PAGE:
And I can’t not mention the gorgeous prose poem How the Andan Court. I’ve always been intrigued by the Andan faction, mostly because a) pretty and b) we see a lot of the inner workings of the Shuos, but not of the Andan, but from the little we see of actual Andan in the series they’re equally terrifying.
And now I want them to court me instead

There are also stories following Jedao’s childhood and family. They’re bittersweet, especially if you know what happens later, and really interesting, because Garach Ledana is a very fascinating person and because foreshadowing. The one in Rodao’s PoV was especially heartbreaking, as I can’t help but wonder about all the what ifs.
(Also, of course kid!Jedao cut class to play jeng-zai)

Then there’s Extracurricular Activities, the novelette that introduced me to this series. It has all the humor of the series, but it’s much lighter in tone; I’ve read it probably more than ten times by now, and every time I catch some new detail that makes me laugh. (The part about eating utensils and Jedao’s thoughts about knives never fail.)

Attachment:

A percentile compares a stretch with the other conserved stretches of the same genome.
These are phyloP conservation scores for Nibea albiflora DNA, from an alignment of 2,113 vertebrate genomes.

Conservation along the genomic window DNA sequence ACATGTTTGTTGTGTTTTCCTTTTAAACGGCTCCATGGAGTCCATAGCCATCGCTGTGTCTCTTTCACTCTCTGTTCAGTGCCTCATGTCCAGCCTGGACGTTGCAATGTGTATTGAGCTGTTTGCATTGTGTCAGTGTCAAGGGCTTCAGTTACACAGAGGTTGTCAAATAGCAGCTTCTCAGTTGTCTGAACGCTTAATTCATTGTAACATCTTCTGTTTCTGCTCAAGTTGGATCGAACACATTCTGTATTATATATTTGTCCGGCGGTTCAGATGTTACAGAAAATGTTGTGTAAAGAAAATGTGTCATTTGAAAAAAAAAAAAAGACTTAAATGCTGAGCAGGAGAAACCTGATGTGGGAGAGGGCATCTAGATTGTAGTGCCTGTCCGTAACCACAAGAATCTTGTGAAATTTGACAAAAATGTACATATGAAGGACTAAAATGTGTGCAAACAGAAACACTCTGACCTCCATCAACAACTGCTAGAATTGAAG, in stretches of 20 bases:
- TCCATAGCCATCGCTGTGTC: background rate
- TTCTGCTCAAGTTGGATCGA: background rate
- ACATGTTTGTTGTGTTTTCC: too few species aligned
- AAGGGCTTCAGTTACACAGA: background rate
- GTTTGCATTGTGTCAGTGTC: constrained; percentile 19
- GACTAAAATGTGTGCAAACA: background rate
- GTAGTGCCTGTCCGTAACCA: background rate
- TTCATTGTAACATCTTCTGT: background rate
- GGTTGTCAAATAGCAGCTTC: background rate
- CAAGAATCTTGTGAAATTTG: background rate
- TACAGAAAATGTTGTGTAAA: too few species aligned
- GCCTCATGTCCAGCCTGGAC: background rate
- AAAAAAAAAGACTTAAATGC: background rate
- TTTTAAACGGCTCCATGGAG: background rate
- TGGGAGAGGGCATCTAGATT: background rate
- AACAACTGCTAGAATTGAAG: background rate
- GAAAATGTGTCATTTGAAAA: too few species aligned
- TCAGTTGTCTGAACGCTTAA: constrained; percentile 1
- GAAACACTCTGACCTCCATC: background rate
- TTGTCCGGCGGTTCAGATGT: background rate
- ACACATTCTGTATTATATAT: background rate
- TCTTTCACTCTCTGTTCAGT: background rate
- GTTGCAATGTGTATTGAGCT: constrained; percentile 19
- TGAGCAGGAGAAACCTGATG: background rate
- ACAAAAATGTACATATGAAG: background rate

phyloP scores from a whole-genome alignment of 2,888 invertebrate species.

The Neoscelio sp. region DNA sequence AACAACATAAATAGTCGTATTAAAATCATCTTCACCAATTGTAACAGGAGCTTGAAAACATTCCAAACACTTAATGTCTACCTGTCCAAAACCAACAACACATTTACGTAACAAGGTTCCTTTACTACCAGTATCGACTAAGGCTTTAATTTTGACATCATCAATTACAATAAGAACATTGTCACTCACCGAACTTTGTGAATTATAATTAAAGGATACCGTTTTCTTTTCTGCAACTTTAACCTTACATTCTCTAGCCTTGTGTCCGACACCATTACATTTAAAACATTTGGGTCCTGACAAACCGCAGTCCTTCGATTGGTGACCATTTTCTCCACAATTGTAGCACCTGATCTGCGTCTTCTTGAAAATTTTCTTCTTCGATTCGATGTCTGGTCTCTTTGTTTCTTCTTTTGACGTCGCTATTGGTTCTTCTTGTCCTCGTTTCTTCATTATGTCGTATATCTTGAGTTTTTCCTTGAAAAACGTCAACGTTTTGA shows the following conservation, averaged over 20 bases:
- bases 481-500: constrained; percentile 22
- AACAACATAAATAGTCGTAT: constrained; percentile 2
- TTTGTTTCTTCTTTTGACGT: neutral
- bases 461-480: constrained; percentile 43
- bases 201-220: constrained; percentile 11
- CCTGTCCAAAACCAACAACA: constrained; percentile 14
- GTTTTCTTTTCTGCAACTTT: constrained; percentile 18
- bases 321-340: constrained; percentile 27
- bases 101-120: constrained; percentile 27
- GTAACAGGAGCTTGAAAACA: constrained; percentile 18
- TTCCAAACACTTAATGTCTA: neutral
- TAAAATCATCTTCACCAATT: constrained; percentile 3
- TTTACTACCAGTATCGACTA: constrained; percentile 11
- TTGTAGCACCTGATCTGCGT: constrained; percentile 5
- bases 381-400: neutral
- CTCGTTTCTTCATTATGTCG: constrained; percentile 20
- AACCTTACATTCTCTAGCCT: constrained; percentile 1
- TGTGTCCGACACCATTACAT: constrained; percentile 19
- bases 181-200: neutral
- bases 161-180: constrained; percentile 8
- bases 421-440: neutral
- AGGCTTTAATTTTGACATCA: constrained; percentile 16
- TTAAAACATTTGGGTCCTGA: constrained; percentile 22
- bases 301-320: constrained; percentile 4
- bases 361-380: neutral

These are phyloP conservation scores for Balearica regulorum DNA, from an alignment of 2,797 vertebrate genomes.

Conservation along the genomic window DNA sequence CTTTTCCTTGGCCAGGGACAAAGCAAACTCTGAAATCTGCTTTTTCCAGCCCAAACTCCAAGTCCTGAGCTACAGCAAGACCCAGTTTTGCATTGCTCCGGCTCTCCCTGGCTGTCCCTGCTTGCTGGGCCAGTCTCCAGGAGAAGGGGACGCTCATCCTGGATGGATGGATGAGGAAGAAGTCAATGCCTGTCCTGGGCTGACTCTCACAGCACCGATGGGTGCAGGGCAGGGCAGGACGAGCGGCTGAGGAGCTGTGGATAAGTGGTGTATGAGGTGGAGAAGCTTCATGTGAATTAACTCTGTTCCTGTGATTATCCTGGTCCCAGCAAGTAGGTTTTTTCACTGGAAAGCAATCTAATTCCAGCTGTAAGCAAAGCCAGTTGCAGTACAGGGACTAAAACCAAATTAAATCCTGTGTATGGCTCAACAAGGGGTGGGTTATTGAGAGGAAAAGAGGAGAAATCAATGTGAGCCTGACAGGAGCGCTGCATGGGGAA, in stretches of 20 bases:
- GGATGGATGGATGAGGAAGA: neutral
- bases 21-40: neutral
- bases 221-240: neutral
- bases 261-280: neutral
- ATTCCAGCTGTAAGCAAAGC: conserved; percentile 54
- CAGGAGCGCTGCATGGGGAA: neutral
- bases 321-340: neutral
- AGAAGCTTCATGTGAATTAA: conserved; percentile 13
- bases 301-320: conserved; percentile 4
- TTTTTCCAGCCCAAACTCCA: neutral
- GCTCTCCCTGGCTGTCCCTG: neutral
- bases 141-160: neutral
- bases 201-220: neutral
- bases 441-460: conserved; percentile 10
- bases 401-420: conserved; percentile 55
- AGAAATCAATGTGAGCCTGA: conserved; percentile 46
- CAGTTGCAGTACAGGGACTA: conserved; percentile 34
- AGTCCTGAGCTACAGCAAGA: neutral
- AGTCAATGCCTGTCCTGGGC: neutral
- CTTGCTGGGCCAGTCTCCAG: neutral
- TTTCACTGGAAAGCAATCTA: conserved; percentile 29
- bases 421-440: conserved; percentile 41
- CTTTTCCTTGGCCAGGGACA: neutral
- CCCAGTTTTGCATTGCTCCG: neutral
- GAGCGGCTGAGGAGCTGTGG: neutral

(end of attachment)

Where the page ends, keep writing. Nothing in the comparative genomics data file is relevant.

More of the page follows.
It’s just – Jedao. He’s a charming, murderous bisexual disaster?
Also, here you’ll get more details about his mother, about the Gwa Reality, and you’ll get to read probably the closest thing to a (m/m) romance there is in this series, apart from the Brezan/Tseya storyline, maybe.

Far less romantic is Gloves, in which Jedao visits a brothel, feat. forbidden Kel uniform kink. Basically PWP, but as I suspected, there was some seriously ugly context, because my experience told me that when this author takes the time to describe a sex scene instead of just mentioning it – at least in this universe – there’s always some seriously ugly context.
And I mean, that was one messed up ending.

Another story I read before the actual trilogy is The Battle of Candle Arc, about of one of Jedao’s most well-known battles, in which he was outnumbered eight to one. I’ve read it a lot of times by now, and every time, my favorite parts are the ones about cross-faction bickering and the Jedao/Menowen dialogues.

Then there’s Calendrical Rot, which started out as the prologue of Ninefox Gambit but was then removed. It’s just a fragment about one of the many places in which the story began, and now I have questions, and is it weird that unanswered questions just make this world feel more real?

The following stories (BirthdaysThe Robot’s Math LessonsSword-ShoppingPersimmons) are about Cheris, her Mwennin upbringing, and her relationship with servitors. I love how Cheris is simultaneously a math lesbian and a sword lesbian, this is the kind of representation we need
The servitors have never been my favorite part of this series, but reading about how they see humans and how they interact with them, especially with Cheris, is always interesting.